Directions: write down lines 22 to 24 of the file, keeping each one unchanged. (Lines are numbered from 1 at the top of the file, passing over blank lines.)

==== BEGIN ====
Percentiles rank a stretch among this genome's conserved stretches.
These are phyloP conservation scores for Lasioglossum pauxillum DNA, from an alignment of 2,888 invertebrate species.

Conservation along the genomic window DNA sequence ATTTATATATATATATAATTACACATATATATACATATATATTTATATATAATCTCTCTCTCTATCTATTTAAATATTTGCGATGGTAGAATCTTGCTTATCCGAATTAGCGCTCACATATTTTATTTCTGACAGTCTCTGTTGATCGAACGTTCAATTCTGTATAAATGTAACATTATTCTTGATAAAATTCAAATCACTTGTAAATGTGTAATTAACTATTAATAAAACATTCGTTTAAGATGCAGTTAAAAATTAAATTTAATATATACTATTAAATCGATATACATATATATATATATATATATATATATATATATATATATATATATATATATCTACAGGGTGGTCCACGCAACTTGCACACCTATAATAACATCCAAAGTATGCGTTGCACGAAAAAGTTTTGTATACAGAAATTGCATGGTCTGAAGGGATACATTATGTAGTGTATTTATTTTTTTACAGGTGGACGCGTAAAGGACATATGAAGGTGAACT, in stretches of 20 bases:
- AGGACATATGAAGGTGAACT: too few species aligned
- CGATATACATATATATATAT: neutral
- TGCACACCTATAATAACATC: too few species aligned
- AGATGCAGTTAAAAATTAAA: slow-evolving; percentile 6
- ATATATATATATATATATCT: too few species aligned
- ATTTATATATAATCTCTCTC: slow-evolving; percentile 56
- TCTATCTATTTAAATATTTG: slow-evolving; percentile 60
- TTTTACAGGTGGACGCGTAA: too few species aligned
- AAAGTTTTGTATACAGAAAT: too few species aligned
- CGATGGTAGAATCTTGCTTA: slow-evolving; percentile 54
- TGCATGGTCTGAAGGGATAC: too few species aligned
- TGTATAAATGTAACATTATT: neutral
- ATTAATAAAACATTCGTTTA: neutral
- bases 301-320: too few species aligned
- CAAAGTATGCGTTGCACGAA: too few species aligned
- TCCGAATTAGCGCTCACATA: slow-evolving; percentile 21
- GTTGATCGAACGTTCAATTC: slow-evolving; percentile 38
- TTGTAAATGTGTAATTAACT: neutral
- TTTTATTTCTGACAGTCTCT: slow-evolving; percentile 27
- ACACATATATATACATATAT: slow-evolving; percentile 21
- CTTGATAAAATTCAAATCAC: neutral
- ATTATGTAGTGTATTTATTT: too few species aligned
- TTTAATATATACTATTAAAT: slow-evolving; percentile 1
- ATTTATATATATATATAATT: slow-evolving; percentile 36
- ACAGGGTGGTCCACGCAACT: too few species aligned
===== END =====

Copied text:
- TTTTATTTCTGACAGTCTCT: slow-evolving; percentile 27
- ACACATATATATACATATAT: slow-evolving; percentile 21
- CTTGATAAAATTCAAATCAC: neutral